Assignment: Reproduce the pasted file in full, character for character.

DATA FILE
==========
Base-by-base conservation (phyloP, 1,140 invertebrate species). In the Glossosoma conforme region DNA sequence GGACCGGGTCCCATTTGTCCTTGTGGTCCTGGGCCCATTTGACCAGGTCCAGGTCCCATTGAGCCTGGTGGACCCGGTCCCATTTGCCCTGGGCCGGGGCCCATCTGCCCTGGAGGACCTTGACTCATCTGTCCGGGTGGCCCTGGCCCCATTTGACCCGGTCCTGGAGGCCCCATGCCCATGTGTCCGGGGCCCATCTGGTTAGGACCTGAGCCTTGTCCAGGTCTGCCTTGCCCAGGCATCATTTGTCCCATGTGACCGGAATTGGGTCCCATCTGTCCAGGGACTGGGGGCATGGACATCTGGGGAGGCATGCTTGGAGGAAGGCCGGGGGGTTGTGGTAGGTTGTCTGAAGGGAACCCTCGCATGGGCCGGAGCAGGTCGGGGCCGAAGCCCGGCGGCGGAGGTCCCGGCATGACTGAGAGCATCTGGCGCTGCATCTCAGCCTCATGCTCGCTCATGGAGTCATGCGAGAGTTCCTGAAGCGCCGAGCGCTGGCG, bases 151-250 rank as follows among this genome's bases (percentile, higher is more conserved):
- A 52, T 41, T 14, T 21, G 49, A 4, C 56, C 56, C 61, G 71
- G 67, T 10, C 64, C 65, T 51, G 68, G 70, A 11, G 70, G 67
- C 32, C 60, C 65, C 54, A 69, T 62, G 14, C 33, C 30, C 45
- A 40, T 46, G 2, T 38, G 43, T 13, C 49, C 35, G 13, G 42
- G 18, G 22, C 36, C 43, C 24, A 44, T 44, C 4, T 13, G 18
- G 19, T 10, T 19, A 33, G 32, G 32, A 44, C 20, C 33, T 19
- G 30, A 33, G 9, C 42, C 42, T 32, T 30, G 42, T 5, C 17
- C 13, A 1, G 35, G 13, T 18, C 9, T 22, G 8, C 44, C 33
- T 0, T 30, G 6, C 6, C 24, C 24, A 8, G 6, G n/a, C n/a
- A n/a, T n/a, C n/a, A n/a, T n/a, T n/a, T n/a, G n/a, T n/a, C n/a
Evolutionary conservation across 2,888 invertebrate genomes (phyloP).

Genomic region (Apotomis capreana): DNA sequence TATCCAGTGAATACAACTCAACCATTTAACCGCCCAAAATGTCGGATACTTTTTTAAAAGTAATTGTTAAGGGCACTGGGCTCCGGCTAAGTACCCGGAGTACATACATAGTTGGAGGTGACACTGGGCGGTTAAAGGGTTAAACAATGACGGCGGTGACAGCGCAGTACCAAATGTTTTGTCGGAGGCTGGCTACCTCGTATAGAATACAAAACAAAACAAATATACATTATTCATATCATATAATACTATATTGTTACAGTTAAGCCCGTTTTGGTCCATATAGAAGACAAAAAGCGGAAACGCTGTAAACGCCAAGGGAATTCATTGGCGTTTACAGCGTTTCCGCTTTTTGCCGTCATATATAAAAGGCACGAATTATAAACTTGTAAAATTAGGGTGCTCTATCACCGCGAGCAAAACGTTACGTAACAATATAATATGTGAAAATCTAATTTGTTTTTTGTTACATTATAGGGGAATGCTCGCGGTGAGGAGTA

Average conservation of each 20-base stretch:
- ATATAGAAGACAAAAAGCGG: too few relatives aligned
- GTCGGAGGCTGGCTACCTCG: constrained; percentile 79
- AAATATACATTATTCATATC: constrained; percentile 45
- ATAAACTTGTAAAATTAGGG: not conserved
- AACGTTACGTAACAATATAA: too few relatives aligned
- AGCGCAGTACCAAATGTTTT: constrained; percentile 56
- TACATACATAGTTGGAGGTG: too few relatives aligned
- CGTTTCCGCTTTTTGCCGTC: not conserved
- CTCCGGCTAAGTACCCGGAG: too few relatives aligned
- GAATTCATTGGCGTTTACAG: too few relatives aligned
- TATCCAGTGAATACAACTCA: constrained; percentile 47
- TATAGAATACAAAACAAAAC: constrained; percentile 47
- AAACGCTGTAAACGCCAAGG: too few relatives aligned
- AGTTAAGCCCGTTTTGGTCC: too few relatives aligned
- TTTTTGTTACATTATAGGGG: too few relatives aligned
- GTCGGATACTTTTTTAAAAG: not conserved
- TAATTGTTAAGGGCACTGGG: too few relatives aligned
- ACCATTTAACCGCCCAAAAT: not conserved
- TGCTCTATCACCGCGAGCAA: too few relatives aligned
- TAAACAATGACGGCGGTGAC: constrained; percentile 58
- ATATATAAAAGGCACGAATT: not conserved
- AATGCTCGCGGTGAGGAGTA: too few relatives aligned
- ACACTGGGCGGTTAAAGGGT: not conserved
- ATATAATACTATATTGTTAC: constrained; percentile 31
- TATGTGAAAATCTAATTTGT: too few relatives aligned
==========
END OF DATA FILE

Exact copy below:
Base-by-base conservation (phyloP, 1,140 invertebrate species). In the Glossosoma conforme region DNA sequence GGACCGGGTCCCATTTGTCCTTGTGGTCCTGGGCCCATTTGACCAGGTCCAGGTCCCATTGAGCCTGGTGGACCCGGTCCCATTTGCCCTGGGCCGGGGCCCATCTGCCCTGGAGGACCTTGACTCATCTGTCCGGGTGGCCCTGGCCCCATTTGACCCGGTCCTGGAGGCCCCATGCCCATGTGTCCGGGGCCCATCTGGTTAGGACCTGAGCCTTGTCCAGGTCTGCCTTGCCCAGGCATCATTTGTCCCATGTGACCGGAATTGGGTCCCATCTGTCCAGGGACTGGGGGCATGGACATCTGGGGAGGCATGCTTGGAGGAAGGCCGGGGGGTTGTGGTAGGTTGTCTGAAGGGAACCCTCGCATGGGCCGGAGCAGGTCGGGGCCGAAGCCCGGCGGCGGAGGTCCCGGCATGACTGAGAGCATCTGGCGCTGCATCTCAGCCTCATGCTCGCTCATGGAGTCATGCGAGAGTTCCTGAAGCGCCGAGCGCTGGCG, bases 151-250 rank as follows among this genome's bases (percentile, higher is more conserved):
- A 52, T 41, T 14, T 21, G 49, A 4, C 56, C 56, C 61, G 71
- G 67, T 10, C 64, C 65, T 51, G 68, G 70, A 11, G 70, G 67
- C 32, C 60, C 65, C 54, A 69, T 62, G 14, C 33, C 30, C 45
- A 40, T 46, G 2, T 38, G 43, T 13, C 49, C 35, G 13, G 42
- G 18, G 22, C 36, C 43, C 24, A 44, T 44, C 4, T 13, G 18
- G 19, T 10, T 19, A 33, G 32, G 32, A 44, C 20, C 33, T 19
- G 30, A 33, G 9, C 42, C 42, T 32, T 30, G 42, T 5, C 17
- C 13, A 1, G 35, G 13, T 18, C 9, T 22, G 8, C 44, C 33
- T 0, T 30, G 6, C 6, C 24, C 24, A 8, G 6, G n/a, C n/a
- A n/a, T n/a, C n/a, A n/a, T n/a, T n/a, T n/a, G n/a, T n/a, C n/a
Evolutionary conservation across 2,888 invertebrate genomes (phyloP).

Genomic region (Apotomis capreana): DNA sequence TATCCAGTGAATACAACTCAACCATTTAACCGCCCAAAATGTCGGATACTTTTTTAAAAGTAATTGTTAAGGGCACTGGGCTCCGGCTAAGTACCCGGAGTACATACATAGTTGGAGGTGACACTGGGCGGTTAAAGGGTTAAACAATGACGGCGGTGACAGCGCAGTACCAAATGTTTTGTCGGAGGCTGGCTACCTCGTATAGAATACAAAACAAAACAAATATACATTATTCATATCATATAATACTATATTGTTACAGTTAAGCCCGTTTTGGTCCATATAGAAGACAAAAAGCGGAAACGCTGTAAACGCCAAGGGAATTCATTGGCGTTTACAGCGTTTCCGCTTTTTGCCGTCATATATAAAAGGCACGAATTATAAACTTGTAAAATTAGGGTGCTCTATCACCGCGAGCAAAACGTTACGTAACAATATAATATGTGAAAATCTAATTTGTTTTTTGTTACATTATAGGGGAATGCTCGCGGTGAGGAGTA

Average conservation of each 20-base stretch:
- ATATAGAAGACAAAAAGCGG: too few relatives aligned
- GTCGGAGGCTGGCTACCTCG: constrained; percentile 79
- AAATATACATTATTCATATC: constrained; percentile 45
- ATAAACTTGTAAAATTAGGG: not conserved
- AACGTTACGTAACAATATAA: too few relatives aligned
- AGCGCAGTACCAAATGTTTT: constrained; percentile 56
- TACATACATAGTTGGAGGTG: too few relatives aligned
- CGTTTCCGCTTTTTGCCGTC: not conserved
- CTCCGGCTAAGTACCCGGAG: too few relatives aligned
- GAATTCATTGGCGTTTACAG: too few relatives aligned
- TATCCAGTGAATACAACTCA: constrained; percentile 47
- TATAGAATACAAAACAAAAC: constrained; percentile 47
- AAACGCTGTAAACGCCAAGG: too few relatives aligned
- AGTTAAGCCCGTTTTGGTCC: too few relatives aligned
- TTTTTGTTACATTATAGGGG: too few relatives aligned
- GTCGGATACTTTTTTAAAAG: not conserved
- TAATTGTTAAGGGCACTGGG: too few relatives aligned
- ACCATTTAACCGCCCAAAAT: not conserved
- TGCTCTATCACCGCGAGCAA: too few relatives aligned
- TAAACAATGACGGCGGTGAC: constrained; percentile 58
- ATATATAAAAGGCACGAATT: not conserved
- AATGCTCGCGGTGAGGAGTA: too few relatives aligned
- ACACTGGGCGGTTAAAGGGT: not conserved
- ATATAATACTATATTGTTAC: constrained; percentile 31
- TATGTGAAAATCTAATTTGT: too few relatives aligned